1. Kong Jump’n Jack:  Kong Jump’n Jack is a dog toy and a teeth cleaner and gum exerciser at the same time. It has a very unpredictable bounce that makes it a lot more fun for the dog to play with. It has surfaces that clean your dog’s teeth. Kong Jump’n Jack also has slits that are useful for the gums to be exercised.

2. Squirrel Dude (Busy Buddy):  This is a unique and innovative rubber toy. It has four rubber prongs that slightly cover the hole, which challenges the dog to give more effort to taste the food treats inside. The Squirrel Dude is durable and very chewable.

3. Biscuit Block (Animal Planet):  This chew toy has four grabbing chambers distributed throughout the toy. Varieties of dog treats can be inserted inside to keep pets happy and busy. It has a crazy bounce brought about by its square shape with cut corners.

4. Ball Stomp’r (Launch and Throw Ball Toys): This dog toy enables both young and old to have a great time playing with their dogs. The Ball Stomp’r is the first ball launcher of its kind. The ball needs to be loaded, then stomped on and it will eject to a height reaching 100 feet with the regular ball.

5. Dinosaur Egg Baby (Plush Puppies) – Intelligence Building Toy.  The Dinosaur Egg Baby has three eggs inside that make a squeaking sound. It has a secret opening underneath to test your dog’s instinct in getting hidden rewards. It is 6 inches in height, 5 inches wide and 12 inches long.

These are all toys that exercise dogs, cleanse their teeth, rejuvenate their jumping ability and test their intelligence.

Five Steps to a Better-Behaved Pet

Nov-2013-iStock_000014546418XSmallWant to live a healthier lifestyle? Get a dog!  Studies show that pet ownership helps reduce stress, lowers blood pressure and fends off feelings of loneliness and depression.

While nothing can top the love and companionship of a dog, there are some unpleasant behaviors that just won’t do – from barking all night to having an accident on the floor to chewing on your shoes.

If your dog is exhibiting these behaviors, it may be acting out due to boredom, pent-up aggression or because of a lack of training. With proper lifestyle adjustments and diligent training, you’ll be on your way to having a happy, well-behaved pet. The following tips will help your furry friend become more obedient:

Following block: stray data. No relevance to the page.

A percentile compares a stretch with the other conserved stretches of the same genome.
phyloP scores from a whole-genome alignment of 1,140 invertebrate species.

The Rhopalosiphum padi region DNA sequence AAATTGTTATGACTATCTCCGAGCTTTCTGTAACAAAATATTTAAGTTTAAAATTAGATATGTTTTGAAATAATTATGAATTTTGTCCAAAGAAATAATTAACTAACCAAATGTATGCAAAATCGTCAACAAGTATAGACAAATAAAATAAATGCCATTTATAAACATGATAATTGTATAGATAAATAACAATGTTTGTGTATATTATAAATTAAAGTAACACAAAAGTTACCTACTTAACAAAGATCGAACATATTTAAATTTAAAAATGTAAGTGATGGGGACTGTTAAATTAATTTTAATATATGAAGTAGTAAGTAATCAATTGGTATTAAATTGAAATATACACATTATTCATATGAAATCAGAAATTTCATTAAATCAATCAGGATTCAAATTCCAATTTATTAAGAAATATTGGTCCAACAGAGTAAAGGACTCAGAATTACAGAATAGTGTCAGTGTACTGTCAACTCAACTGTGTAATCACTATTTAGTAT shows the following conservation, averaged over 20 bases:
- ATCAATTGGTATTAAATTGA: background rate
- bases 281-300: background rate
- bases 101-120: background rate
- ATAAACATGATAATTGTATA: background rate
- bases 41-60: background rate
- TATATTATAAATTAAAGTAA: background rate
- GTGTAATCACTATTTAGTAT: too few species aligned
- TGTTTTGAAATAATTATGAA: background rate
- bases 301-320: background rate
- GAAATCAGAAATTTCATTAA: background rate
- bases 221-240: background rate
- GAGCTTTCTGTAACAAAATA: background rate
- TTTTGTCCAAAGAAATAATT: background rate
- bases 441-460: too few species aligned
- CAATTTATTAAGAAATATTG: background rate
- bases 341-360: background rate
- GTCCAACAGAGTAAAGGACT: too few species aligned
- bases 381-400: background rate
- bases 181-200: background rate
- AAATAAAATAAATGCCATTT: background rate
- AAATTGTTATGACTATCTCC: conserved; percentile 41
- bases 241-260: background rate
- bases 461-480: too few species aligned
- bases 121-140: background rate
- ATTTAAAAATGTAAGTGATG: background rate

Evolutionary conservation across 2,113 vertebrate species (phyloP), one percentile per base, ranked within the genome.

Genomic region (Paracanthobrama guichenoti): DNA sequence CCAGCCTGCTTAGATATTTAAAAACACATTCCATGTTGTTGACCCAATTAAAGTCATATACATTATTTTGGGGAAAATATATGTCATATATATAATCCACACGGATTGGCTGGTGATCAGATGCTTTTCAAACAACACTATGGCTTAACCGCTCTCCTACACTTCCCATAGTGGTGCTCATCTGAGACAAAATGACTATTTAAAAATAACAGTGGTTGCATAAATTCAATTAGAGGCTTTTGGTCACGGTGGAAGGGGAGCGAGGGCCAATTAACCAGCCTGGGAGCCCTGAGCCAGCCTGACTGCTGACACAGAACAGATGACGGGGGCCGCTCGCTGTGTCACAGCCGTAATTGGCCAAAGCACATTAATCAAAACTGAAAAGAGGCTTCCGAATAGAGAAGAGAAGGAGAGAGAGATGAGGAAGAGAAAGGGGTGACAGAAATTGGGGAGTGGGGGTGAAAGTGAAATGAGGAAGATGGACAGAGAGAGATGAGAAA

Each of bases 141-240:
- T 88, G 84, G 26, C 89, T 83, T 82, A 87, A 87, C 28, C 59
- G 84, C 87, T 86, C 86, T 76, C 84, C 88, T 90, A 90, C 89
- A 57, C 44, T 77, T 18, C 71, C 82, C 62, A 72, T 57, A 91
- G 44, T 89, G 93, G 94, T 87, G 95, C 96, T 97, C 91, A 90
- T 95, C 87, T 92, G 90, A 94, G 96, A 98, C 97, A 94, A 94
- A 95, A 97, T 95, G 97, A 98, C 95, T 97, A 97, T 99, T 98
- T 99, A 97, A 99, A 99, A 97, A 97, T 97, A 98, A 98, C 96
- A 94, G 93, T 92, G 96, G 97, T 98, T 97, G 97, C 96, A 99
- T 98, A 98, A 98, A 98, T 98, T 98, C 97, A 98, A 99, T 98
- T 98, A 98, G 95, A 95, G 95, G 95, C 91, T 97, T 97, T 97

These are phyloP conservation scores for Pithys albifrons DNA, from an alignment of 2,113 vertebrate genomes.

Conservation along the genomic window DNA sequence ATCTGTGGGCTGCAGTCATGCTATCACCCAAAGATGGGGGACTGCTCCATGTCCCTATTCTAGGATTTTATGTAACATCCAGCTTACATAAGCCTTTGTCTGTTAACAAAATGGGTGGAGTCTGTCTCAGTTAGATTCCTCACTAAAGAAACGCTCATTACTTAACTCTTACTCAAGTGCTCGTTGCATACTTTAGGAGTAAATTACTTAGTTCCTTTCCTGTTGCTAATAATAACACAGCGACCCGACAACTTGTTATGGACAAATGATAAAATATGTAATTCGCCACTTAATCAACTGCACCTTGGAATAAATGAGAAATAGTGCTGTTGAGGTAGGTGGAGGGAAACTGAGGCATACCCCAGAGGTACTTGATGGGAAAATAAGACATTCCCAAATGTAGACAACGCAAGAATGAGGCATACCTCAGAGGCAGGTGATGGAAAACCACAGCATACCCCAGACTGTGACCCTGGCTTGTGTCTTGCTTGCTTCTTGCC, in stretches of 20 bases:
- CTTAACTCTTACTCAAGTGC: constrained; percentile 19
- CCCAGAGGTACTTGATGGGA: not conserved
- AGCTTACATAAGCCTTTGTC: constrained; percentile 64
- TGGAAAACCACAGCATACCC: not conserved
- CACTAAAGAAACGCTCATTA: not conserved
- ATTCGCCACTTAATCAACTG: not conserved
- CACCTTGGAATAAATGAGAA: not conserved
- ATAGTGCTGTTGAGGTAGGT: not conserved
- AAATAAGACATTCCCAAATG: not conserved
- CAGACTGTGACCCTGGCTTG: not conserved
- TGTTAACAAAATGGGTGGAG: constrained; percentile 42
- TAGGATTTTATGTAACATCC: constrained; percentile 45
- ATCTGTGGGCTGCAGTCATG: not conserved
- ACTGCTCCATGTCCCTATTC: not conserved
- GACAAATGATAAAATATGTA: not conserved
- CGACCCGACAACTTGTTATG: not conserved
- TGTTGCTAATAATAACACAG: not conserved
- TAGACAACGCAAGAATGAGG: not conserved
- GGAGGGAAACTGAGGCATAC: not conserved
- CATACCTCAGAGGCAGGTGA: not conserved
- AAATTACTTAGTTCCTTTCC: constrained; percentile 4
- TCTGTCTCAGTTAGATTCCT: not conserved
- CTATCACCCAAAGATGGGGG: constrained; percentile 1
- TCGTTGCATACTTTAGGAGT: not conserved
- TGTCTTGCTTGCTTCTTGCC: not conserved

1) Spay or neuter. The Humane Society of the United States says that this common procedure can help your dog live longer, be healthier and have fewer behavior problems.

2) Help your pet relax. Just like people, dogs can get anxious, agitated and stressed.

3) Have a workout routine. Provide your dog companion with regularly scheduled walks each day. This will help your dog avoid boredom, which can lead to destructive behavior.

4) Go to school.  Enrolling your dog in an obedience class will teach you how to control your dog’s behavior both safely and humanely.

5) Be patient. Though teaching your furry friend to be more obedient may take determination on your part, it’s worth it. Your dog will appreciate bonding with you during the process.

 

 

Dog Obedience Tips

Nov-2013-iStock_000014546418XSmallTraining should be a positive and enjoyable experience for both you and your dog. If you are not in the right mood for training, don’t even begin. Always reward your dog for obeying your commands promptly. A reward is anything that your dog wants and is willing to work for. Treats are an obvious reward but other rewards could be verbal praise and toys.

Several shorter sessions are usually better than one long one. Training should not involve any negative components or punishment. There should be no shouting, no hitting or smacking, no chain jerking on choke chains or collars, and absolutely no electric shocking.  Each training session should be enjoyable and positive with rewards for jobs well done.

How to Crate Train Your Dog

123RF-5908313_sDogs are naturally den animals so crating your dog can be good for your dog.  To determine if crating is right for your dog, try crating your dog and see how he takes to it.  However, remember that it can take some time for your dog to get used to and accept the crate.

The first step in getting your dog to understand the concept of the crate is getting him to understand that being inside of the crate is a good thing and an action that brings him rewards.

To get him into the crate, sit near the crate and hold your hand as far inside of the crate as you can (holding a treat) and wait for him to go into the crate. Once he reaches your hand, give him the treat and then pull your hand out. If he pops right out of the crate, do nothing. Don’t say anything, and whatever you do, do NOT give him a treat outside of the crate.

Once your dog starts to understand that he gets rewarded for being inside the crate, start adding a word to this action. You might want to use the word “crate” or “bed”.  Don’t introduce this command word to try and teach him to get into the crate. Until he is taught what the word means, it has no meaning for him.